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04/29/2016 Comments (0) Turkey Hunting

Take Home a Hunting Memory and a Turkey for the Table

John’s Note: J.J. Kent owns Kent Outdoors in Pottsboro, Texas (www.kentoutdoors.com) about one hour north of Dallas where his hunters have about 20,000 acres to chase turkeys like he has for 32 years. The Regional Mossy Oak (www.mossyoak.com) Pro Staff Manager for Texas, he’s a Pro Staffer for Zink Calls (www.zinkcalls.com) and Avian-X decoys (www.avian-x.com). “My wardrobe includes Mossy Oak Obsession, Mossy Oak Bottomland and Mossy Oak Break-Up Infinity (www.mossyoak.com),” Kent says. “Often, I’ll mix and match my camo, depending on where I’m hunting.” He especially likes the Lost Lady diaphragm call and the Power Hen slate call and shoots a Browning shotgun (www.browning.com) with a Patternmaster choke tube (www.patternmaster.com) and Hevi-Shot Magnum blend #5, #6 and #7 shot shells (www.hevishot.com/catalog/magnum-blend).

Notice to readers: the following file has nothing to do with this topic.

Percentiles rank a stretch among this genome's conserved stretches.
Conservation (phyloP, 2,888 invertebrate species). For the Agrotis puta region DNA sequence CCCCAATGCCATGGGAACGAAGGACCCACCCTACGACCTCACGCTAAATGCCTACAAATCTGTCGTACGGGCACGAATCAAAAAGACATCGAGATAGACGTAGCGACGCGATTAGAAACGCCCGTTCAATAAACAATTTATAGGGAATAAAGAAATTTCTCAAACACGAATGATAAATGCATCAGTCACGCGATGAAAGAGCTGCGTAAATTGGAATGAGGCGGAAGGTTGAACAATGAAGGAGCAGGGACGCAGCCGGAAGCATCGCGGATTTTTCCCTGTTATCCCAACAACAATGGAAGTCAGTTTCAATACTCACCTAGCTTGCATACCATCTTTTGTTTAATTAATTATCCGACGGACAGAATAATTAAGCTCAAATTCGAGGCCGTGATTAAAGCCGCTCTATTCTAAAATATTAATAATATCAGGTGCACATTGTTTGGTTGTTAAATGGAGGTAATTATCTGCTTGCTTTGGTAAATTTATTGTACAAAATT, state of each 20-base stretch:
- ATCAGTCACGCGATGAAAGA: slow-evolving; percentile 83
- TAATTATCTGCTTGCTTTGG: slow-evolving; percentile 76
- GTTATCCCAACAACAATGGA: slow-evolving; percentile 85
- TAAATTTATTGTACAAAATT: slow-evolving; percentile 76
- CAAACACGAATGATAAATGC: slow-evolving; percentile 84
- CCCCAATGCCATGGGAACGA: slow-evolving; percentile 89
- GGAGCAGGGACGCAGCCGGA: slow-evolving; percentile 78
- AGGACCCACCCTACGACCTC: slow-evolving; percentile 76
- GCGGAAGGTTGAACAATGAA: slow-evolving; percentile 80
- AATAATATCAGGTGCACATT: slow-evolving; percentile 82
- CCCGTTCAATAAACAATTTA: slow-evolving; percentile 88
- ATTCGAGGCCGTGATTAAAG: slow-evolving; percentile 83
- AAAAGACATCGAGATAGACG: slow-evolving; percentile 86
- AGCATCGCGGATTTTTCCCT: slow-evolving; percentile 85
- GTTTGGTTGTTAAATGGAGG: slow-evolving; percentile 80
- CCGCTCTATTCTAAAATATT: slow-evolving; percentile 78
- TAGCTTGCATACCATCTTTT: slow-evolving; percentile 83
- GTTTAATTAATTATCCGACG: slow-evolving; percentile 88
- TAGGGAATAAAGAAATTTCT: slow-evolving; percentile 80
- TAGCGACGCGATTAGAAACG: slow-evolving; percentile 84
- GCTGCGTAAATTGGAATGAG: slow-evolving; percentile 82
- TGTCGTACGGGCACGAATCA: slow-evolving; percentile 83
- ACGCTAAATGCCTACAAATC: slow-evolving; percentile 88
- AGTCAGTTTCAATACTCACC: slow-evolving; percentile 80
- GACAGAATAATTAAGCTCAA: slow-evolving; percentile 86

I like the Avian-X decoys, because they can take a whipping and not look like they’ve been beat up. We had so much fun last year watching gobblers fighting decoys. On almost every hunt, we got to see a fight. Some decoys are very fragile. If they’re subjected to a real turkey fight, they’ll look like they’ve been in a fight. But even after enduring 10 or 15 fights with live turkeys, I’ve found that the Avian-X decoys still look just as bright and pretty as they have the first day I’ve taken then out of the bag. I’ve had one exception. I called in one really big gobbler last season that jumped on top of my decoy and broke the stake holding the decoy up. But with a bird so big that he broke the support stick, well, I don’t feel like this was the fault of the decoy. We’re able to let the gobblers fight the decoys, since decoys have gone through a dramatic change in the last five to 10 years. When we first started using decoys, they looked okay, and they were effective to lure a gobbler in close. However, with the new decoys being produced today, the decoys look so realistic that the gobblers want to whip them. I have a lot of veteran turkey hunters who enjoy hunting gobblers with me. Often, they’ll bring their own Avian-X decoys with them. They feel that these decoys look so realistic that they don’t want to hunt without them. That’s when I feel good – when my hunters believe so strongly in the decoys I use that they bring their own.